A recent Michigan headline was enough to make a Memphis reader homesick: “The Height of Foolishness: Sprawl Without Growth.” The article told how Detroit treated sprawl as the engine of economic development, and as a result, the city is hollowed out and it has the highest rate of brain drain in the nation.
It is a cautionary tale for Memphis and Shelby County, where the term, “growth,” is often used to describe the migration of Memphians out of the city. It is a misnomer, of course. In fact, the population increase for Shelby County as a whole is a simple equation — births over deaths. There is no large influx of people to swell our workforce, the so-called in-migration that is the brass ring for urban areas.
Tennessee’s liberal annexation laws tend to mask the issue for Memphis. Its population continues to grow slightly, but only because of annexation. The former city limits pre-Hickory Hill, for example, are recording net population loss. The masking of population loss through annexation is expected to end in 20 years, when it is predicted that Memphis will have annexed all of the land that it is gets under the annexation reserve agreements with Shelby County’s other municipalities. Whenever that day comes, there will only be 49 square miles of the county’s 785 square miles that will not be within a city – extreme northeastern Shelby County and the Shelby Forest area.
When this happens, it will transform Memphis and Shelby County Governments as we know them. Gone from county government will be the urban level services that it mistakenly delivered 20 years ago — fire services, stepped up sheriff’s patrols, ambulances and land use planning and zoning. These are services that cities normally provide. When areas are annexed, then people are supposed to receive an urban level of services, not before. They have fueled sprawl, resulting in Memphis being named 34th of all U.S. cities for worst sprawl. As for City of Memphis, full annexation will result in it facing the reality of population loss that is occurring and heading to first-ring suburbs. Not to mention that it will also have to contend with governing an area larger than Los Angeles or New York City.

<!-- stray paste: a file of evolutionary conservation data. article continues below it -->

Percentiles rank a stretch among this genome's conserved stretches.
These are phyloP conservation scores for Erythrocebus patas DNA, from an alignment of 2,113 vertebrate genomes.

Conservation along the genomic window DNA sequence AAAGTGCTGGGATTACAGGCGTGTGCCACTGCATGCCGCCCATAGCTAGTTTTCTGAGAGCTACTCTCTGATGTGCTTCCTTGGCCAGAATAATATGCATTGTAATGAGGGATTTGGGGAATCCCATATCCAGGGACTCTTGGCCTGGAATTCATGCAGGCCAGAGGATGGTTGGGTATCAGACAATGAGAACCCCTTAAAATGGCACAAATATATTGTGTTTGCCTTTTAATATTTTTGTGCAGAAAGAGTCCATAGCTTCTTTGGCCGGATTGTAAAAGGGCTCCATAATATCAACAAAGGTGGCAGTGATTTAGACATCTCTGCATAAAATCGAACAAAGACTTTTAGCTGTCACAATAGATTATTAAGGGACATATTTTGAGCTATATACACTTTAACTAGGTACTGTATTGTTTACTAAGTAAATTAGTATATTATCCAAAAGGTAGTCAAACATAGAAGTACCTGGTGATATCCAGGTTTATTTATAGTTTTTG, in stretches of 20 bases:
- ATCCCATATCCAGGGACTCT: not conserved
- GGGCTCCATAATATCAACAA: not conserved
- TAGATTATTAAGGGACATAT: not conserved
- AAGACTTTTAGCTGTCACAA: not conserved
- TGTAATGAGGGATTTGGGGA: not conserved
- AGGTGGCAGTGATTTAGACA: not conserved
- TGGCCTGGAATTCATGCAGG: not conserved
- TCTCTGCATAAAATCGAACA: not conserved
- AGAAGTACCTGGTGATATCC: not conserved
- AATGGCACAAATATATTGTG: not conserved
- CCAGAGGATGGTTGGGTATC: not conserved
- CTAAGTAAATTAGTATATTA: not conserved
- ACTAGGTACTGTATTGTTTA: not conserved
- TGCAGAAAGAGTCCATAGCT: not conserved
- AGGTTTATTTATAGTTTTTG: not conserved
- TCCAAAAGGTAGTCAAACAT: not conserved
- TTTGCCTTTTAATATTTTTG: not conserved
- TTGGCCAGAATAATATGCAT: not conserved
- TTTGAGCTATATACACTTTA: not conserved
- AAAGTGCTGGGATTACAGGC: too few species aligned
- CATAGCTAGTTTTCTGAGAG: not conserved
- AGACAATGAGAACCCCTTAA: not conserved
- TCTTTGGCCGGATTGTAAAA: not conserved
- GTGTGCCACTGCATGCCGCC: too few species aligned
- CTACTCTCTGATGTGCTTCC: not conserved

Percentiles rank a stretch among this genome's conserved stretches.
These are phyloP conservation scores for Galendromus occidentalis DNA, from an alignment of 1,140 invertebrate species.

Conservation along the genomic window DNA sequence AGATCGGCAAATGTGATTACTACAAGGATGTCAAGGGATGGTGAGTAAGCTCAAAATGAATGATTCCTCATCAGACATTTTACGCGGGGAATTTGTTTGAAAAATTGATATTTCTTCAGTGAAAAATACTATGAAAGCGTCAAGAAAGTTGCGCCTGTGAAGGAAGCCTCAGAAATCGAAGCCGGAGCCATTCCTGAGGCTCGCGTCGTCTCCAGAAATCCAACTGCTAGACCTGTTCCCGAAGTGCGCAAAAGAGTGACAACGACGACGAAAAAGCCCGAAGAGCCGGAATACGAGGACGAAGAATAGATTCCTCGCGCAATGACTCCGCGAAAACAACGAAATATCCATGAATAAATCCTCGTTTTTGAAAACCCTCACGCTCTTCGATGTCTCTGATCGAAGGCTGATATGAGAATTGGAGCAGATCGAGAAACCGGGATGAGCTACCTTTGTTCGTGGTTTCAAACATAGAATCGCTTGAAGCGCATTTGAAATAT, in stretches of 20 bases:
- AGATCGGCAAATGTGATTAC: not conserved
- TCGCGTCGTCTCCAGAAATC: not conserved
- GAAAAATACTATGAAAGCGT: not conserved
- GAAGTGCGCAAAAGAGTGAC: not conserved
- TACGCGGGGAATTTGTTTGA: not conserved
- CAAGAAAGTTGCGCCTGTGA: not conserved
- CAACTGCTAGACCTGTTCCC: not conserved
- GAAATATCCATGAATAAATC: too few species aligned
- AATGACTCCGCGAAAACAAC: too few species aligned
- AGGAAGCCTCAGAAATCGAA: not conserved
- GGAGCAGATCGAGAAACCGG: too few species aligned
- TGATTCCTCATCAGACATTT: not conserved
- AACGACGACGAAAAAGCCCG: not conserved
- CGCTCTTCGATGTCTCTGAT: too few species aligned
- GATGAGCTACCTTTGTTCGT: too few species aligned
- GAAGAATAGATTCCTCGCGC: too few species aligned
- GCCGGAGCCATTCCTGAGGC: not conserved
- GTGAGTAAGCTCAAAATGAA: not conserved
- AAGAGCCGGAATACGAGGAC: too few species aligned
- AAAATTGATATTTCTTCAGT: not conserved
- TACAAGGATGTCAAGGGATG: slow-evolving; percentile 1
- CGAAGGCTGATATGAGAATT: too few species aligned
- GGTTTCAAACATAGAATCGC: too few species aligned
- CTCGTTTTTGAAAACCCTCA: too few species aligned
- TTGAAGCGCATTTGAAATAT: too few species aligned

At the time when all of the annexations are completed, Memphis will have 489 square miles of area, up from 317 square miles; Millington will have 74 square miles, up from 32; Collierville will have 51 square miles, up from 29; Bartlett will have 44 square miles, up from 21; Arlington will have 34 square miles, up from 24; Lakeland will have 24 square miles, up from 20; and Germantown will remain built-out at its present 20 square miles.
Projections by each city predict population of 848,451 in Memphis in 2020; 60,000 in Bartlett; 49,200 in Collierville; 46,500 in Germantown; 32,000 in Arlington; 28,000 in Millington; 25,000 in Lakeland, and only 17,459 in the 49 square miles of unincorporated area. The eastern edge of Shelby County which had 6.6 percent of the county’s population in 2000 is predicted to have twice that amount by 2026. The people making the move will come largely from Frayser, the Quince area, Oakhaven, Whitehaven and the Defense Depot district. (Desoto County is expected to grow from 87,000 in 2000, a 58 percent increase from 1990, to 200,000 by 2026.)
The ultimate question is whether local governments can afford this vision of the future. Clearly, current sprawl is not sustainable, and there was actually a minuscule drop in population for Shelby County between 2000 and 2001. These are trends that will change the face of local government. Hopefully, somebody is planning for that day now.